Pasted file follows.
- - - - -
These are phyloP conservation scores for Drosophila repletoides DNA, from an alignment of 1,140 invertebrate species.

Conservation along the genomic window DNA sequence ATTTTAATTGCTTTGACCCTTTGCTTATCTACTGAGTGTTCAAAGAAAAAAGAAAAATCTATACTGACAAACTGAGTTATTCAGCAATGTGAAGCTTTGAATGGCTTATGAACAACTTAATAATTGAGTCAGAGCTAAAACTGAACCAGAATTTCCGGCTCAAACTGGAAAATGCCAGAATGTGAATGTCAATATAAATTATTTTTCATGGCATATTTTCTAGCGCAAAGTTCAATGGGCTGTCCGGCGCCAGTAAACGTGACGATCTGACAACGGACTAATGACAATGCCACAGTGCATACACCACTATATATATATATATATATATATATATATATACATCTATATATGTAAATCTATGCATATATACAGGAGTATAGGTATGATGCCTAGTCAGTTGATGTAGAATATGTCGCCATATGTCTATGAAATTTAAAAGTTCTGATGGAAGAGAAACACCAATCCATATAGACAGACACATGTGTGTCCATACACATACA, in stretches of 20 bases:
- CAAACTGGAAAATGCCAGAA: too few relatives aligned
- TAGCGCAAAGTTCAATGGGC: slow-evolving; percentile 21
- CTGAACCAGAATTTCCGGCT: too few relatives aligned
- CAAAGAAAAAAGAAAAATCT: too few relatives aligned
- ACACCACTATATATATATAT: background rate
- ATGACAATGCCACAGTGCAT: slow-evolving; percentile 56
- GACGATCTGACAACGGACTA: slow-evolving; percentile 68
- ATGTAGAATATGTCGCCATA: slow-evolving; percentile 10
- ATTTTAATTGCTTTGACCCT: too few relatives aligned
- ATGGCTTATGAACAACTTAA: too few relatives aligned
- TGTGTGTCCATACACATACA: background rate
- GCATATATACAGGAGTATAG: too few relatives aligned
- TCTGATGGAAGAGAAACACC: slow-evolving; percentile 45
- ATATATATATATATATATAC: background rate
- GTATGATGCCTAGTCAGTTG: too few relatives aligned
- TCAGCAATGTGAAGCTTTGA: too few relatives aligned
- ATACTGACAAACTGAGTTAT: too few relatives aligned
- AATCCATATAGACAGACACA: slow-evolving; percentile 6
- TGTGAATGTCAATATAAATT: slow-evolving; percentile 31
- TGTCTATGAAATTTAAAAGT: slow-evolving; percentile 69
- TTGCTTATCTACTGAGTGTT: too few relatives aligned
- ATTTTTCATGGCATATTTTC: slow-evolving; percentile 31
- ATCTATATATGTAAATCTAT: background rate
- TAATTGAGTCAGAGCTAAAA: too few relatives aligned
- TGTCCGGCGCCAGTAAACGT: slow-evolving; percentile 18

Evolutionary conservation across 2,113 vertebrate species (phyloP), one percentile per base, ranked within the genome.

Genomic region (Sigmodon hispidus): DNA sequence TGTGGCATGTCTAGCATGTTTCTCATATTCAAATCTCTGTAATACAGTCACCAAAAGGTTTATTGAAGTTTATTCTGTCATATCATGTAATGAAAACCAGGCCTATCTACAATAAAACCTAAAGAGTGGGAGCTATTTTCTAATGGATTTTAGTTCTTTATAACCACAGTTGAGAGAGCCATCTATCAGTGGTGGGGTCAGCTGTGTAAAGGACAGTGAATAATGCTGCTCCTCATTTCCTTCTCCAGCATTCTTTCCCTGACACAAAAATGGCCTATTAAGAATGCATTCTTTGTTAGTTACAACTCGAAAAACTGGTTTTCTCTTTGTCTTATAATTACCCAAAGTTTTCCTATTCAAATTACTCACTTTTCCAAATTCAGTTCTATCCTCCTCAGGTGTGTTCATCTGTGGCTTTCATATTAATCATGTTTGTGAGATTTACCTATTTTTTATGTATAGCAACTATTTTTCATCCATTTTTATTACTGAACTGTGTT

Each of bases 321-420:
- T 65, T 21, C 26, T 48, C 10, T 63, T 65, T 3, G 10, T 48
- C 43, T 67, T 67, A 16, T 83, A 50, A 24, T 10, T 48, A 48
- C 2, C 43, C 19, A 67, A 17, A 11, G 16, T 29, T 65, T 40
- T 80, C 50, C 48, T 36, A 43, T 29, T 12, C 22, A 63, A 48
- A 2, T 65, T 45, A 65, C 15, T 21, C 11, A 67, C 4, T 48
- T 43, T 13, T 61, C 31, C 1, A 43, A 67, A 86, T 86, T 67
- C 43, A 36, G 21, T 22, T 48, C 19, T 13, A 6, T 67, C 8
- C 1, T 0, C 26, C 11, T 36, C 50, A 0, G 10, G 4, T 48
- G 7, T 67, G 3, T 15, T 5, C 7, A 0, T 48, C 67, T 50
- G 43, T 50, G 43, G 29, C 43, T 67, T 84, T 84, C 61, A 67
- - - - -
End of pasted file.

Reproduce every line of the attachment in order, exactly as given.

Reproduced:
These are phyloP conservation scores for Drosophila repletoides DNA, from an alignment of 1,140 invertebrate species.

Conservation along the genomic window DNA sequence ATTTTAATTGCTTTGACCCTTTGCTTATCTACTGAGTGTTCAAAGAAAAAAGAAAAATCTATACTGACAAACTGAGTTATTCAGCAATGTGAAGCTTTGAATGGCTTATGAACAACTTAATAATTGAGTCAGAGCTAAAACTGAACCAGAATTTCCGGCTCAAACTGGAAAATGCCAGAATGTGAATGTCAATATAAATTATTTTTCATGGCATATTTTCTAGCGCAAAGTTCAATGGGCTGTCCGGCGCCAGTAAACGTGACGATCTGACAACGGACTAATGACAATGCCACAGTGCATACACCACTATATATATATATATATATATATATATATATACATCTATATATGTAAATCTATGCATATATACAGGAGTATAGGTATGATGCCTAGTCAGTTGATGTAGAATATGTCGCCATATGTCTATGAAATTTAAAAGTTCTGATGGAAGAGAAACACCAATCCATATAGACAGACACATGTGTGTCCATACACATACA, in stretches of 20 bases:
- CAAACTGGAAAATGCCAGAA: too few relatives aligned
- TAGCGCAAAGTTCAATGGGC: slow-evolving; percentile 21
- CTGAACCAGAATTTCCGGCT: too few relatives aligned
- CAAAGAAAAAAGAAAAATCT: too few relatives aligned
- ACACCACTATATATATATAT: background rate
- ATGACAATGCCACAGTGCAT: slow-evolving; percentile 56
- GACGATCTGACAACGGACTA: slow-evolving; percentile 68
- ATGTAGAATATGTCGCCATA: slow-evolving; percentile 10
- ATTTTAATTGCTTTGACCCT: too few relatives aligned
- ATGGCTTATGAACAACTTAA: too few relatives aligned
- TGTGTGTCCATACACATACA: background rate
- GCATATATACAGGAGTATAG: too few relatives aligned
- TCTGATGGAAGAGAAACACC: slow-evolving; percentile 45
- ATATATATATATATATATAC: background rate
- GTATGATGCCTAGTCAGTTG: too few relatives aligned
- TCAGCAATGTGAAGCTTTGA: too few relatives aligned
- ATACTGACAAACTGAGTTAT: too few relatives aligned
- AATCCATATAGACAGACACA: slow-evolving; percentile 6
- TGTGAATGTCAATATAAATT: slow-evolving; percentile 31
- TGTCTATGAAATTTAAAAGT: slow-evolving; percentile 69
- TTGCTTATCTACTGAGTGTT: too few relatives aligned
- ATTTTTCATGGCATATTTTC: slow-evolving; percentile 31
- ATCTATATATGTAAATCTAT: background rate
- TAATTGAGTCAGAGCTAAAA: too few relatives aligned
- TGTCCGGCGCCAGTAAACGT: slow-evolving; percentile 18

Evolutionary conservation across 2,113 vertebrate species (phyloP), one percentile per base, ranked within the genome.

Genomic region (Sigmodon hispidus): DNA sequence TGTGGCATGTCTAGCATGTTTCTCATATTCAAATCTCTGTAATACAGTCACCAAAAGGTTTATTGAAGTTTATTCTGTCATATCATGTAATGAAAACCAGGCCTATCTACAATAAAACCTAAAGAGTGGGAGCTATTTTCTAATGGATTTTAGTTCTTTATAACCACAGTTGAGAGAGCCATCTATCAGTGGTGGGGTCAGCTGTGTAAAGGACAGTGAATAATGCTGCTCCTCATTTCCTTCTCCAGCATTCTTTCCCTGACACAAAAATGGCCTATTAAGAATGCATTCTTTGTTAGTTACAACTCGAAAAACTGGTTTTCTCTTTGTCTTATAATTACCCAAAGTTTTCCTATTCAAATTACTCACTTTTCCAAATTCAGTTCTATCCTCCTCAGGTGTGTTCATCTGTGGCTTTCATATTAATCATGTTTGTGAGATTTACCTATTTTTTATGTATAGCAACTATTTTTCATCCATTTTTATTACTGAACTGTGTT

Each of bases 321-420:
- T 65, T 21, C 26, T 48, C 10, T 63, T 65, T 3, G 10, T 48
- C 43, T 67, T 67, A 16, T 83, A 50, A 24, T 10, T 48, A 48
- C 2, C 43, C 19, A 67, A 17, A 11, G 16, T 29, T 65, T 40
- T 80, C 50, C 48, T 36, A 43, T 29, T 12, C 22, A 63, A 48
- A 2, T 65, T 45, A 65, C 15, T 21, C 11, A 67, C 4, T 48
- T 43, T 13, T 61, C 31, C 1, A 43, A 67, A 86, T 86, T 67
- C 43, A 36, G 21, T 22, T 48, C 19, T 13, A 6, T 67, C 8
- C 1, T 0, C 26, C 11, T 36, C 50, A 0, G 10, G 4, T 48
- G 7, T 67, G 3, T 15, T 5, C 7, A 0, T 48, C 67, T 50
- G 43, T 50, G 43, G 29, C 43, T 67, T 84, T 84, C 61, A 67